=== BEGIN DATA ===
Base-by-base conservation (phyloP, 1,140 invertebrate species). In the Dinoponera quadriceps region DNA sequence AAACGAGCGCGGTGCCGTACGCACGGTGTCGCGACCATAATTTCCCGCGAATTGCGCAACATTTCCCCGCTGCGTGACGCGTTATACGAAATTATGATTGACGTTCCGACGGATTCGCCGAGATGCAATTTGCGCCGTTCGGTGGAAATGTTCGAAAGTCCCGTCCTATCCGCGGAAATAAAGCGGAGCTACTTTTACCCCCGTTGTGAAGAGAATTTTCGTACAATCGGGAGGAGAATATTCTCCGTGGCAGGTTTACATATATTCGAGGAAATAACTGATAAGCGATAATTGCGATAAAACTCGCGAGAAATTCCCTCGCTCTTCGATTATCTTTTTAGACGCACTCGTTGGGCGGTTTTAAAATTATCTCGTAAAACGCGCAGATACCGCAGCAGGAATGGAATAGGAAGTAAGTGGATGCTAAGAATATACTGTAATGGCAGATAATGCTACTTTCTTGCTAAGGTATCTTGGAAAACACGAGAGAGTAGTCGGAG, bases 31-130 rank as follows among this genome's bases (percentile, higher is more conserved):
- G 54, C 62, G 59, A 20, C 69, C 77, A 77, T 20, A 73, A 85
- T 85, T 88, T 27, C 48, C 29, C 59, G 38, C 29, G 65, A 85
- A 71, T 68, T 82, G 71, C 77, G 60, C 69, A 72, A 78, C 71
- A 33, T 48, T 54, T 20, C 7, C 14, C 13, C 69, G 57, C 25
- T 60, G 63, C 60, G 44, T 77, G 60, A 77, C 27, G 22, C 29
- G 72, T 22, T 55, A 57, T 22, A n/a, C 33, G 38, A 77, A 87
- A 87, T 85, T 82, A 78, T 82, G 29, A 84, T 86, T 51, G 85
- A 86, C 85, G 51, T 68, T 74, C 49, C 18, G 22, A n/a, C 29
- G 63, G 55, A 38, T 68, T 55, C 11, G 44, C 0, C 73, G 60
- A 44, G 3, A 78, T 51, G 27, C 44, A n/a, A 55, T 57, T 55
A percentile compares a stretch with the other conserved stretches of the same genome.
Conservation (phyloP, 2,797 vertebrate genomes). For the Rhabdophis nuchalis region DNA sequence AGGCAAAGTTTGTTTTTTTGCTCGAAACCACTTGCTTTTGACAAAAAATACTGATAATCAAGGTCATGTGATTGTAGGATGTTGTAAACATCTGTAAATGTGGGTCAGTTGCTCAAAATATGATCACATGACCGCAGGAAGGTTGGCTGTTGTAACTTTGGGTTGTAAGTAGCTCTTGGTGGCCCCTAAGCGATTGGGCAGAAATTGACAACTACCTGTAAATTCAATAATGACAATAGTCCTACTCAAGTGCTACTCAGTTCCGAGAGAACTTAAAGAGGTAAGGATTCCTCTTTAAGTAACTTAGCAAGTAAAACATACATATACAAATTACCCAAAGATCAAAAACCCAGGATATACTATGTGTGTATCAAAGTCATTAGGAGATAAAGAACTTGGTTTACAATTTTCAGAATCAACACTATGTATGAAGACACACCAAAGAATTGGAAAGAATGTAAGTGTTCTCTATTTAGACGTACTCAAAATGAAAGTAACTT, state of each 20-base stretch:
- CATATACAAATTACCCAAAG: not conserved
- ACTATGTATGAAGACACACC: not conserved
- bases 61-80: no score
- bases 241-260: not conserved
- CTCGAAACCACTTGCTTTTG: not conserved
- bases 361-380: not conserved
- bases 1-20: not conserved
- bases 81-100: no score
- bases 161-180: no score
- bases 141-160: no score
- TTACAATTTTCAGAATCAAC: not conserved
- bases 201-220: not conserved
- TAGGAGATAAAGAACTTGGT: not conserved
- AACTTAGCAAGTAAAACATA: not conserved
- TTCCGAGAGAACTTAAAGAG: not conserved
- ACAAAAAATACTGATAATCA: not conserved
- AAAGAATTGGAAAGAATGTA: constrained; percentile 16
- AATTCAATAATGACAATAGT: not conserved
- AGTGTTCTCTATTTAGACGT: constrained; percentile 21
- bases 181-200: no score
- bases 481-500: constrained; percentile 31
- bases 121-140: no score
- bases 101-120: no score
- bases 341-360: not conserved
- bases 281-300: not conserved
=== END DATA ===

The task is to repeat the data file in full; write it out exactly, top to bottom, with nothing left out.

Base-by-base conservation (phyloP, 1,140 invertebrate species). In the Dinoponera quadriceps region DNA sequence AAACGAGCGCGGTGCCGTACGCACGGTGTCGCGACCATAATTTCCCGCGAATTGCGCAACATTTCCCCGCTGCGTGACGCGTTATACGAAATTATGATTGACGTTCCGACGGATTCGCCGAGATGCAATTTGCGCCGTTCGGTGGAAATGTTCGAAAGTCCCGTCCTATCCGCGGAAATAAAGCGGAGCTACTTTTACCCCCGTTGTGAAGAGAATTTTCGTACAATCGGGAGGAGAATATTCTCCGTGGCAGGTTTACATATATTCGAGGAAATAACTGATAAGCGATAATTGCGATAAAACTCGCGAGAAATTCCCTCGCTCTTCGATTATCTTTTTAGACGCACTCGTTGGGCGGTTTTAAAATTATCTCGTAAAACGCGCAGATACCGCAGCAGGAATGGAATAGGAAGTAAGTGGATGCTAAGAATATACTGTAATGGCAGATAATGCTACTTTCTTGCTAAGGTATCTTGGAAAACACGAGAGAGTAGTCGGAG, bases 31-130 rank as follows among this genome's bases (percentile, higher is more conserved):
- G 54, C 62, G 59, A 20, C 69, C 77, A 77, T 20, A 73, A 85
- T 85, T 88, T 27, C 48, C 29, C 59, G 38, C 29, G 65, A 85
- A 71, T 68, T 82, G 71, C 77, G 60, C 69, A 72, A 78, C 71
- A 33, T 48, T 54, T 20, C 7, C 14, C 13, C 69, G 57, C 25
- T 60, G 63, C 60, G 44, T 77, G 60, A 77, C 27, G 22, C 29
- G 72, T 22, T 55, A 57, T 22, A n/a, C 33, G 38, A 77, A 87
- A 87, T 85, T 82, A 78, T 82, G 29, A 84, T 86, T 51, G 85
- A 86, C 85, G 51, T 68, T 74, C 49, C 18, G 22, A n/a, C 29
- G 63, G 55, A 38, T 68, T 55, C 11, G 44, C 0, C 73, G 60
- A 44, G 3, A 78, T 51, G 27, C 44, A n/a, A 55, T 57, T 55
A percentile compares a stretch with the other conserved stretches of the same genome.
Conservation (phyloP, 2,797 vertebrate genomes). For the Rhabdophis nuchalis region DNA sequence AGGCAAAGTTTGTTTTTTTGCTCGAAACCACTTGCTTTTGACAAAAAATACTGATAATCAAGGTCATGTGATTGTAGGATGTTGTAAACATCTGTAAATGTGGGTCAGTTGCTCAAAATATGATCACATGACCGCAGGAAGGTTGGCTGTTGTAACTTTGGGTTGTAAGTAGCTCTTGGTGGCCCCTAAGCGATTGGGCAGAAATTGACAACTACCTGTAAATTCAATAATGACAATAGTCCTACTCAAGTGCTACTCAGTTCCGAGAGAACTTAAAGAGGTAAGGATTCCTCTTTAAGTAACTTAGCAAGTAAAACATACATATACAAATTACCCAAAGATCAAAAACCCAGGATATACTATGTGTGTATCAAAGTCATTAGGAGATAAAGAACTTGGTTTACAATTTTCAGAATCAACACTATGTATGAAGACACACCAAAGAATTGGAAAGAATGTAAGTGTTCTCTATTTAGACGTACTCAAAATGAAAGTAACTT, state of each 20-base stretch:
- CATATACAAATTACCCAAAG: not conserved
- ACTATGTATGAAGACACACC: not conserved
- bases 61-80: no score
- bases 241-260: not conserved
- CTCGAAACCACTTGCTTTTG: not conserved
- bases 361-380: not conserved
- bases 1-20: not conserved
- bases 81-100: no score
- bases 161-180: no score
- bases 141-160: no score
- TTACAATTTTCAGAATCAAC: not conserved
- bases 201-220: not conserved
- TAGGAGATAAAGAACTTGGT: not conserved
- AACTTAGCAAGTAAAACATA: not conserved
- TTCCGAGAGAACTTAAAGAG: not conserved
- ACAAAAAATACTGATAATCA: not conserved
- AAAGAATTGGAAAGAATGTA: constrained; percentile 16
- AATTCAATAATGACAATAGT: not conserved
- AGTGTTCTCTATTTAGACGT: constrained; percentile 21
- bases 181-200: no score
- bases 481-500: constrained; percentile 31
- bases 121-140: no score
- bases 101-120: no score
- bases 341-360: not conserved
- bases 281-300: not conserved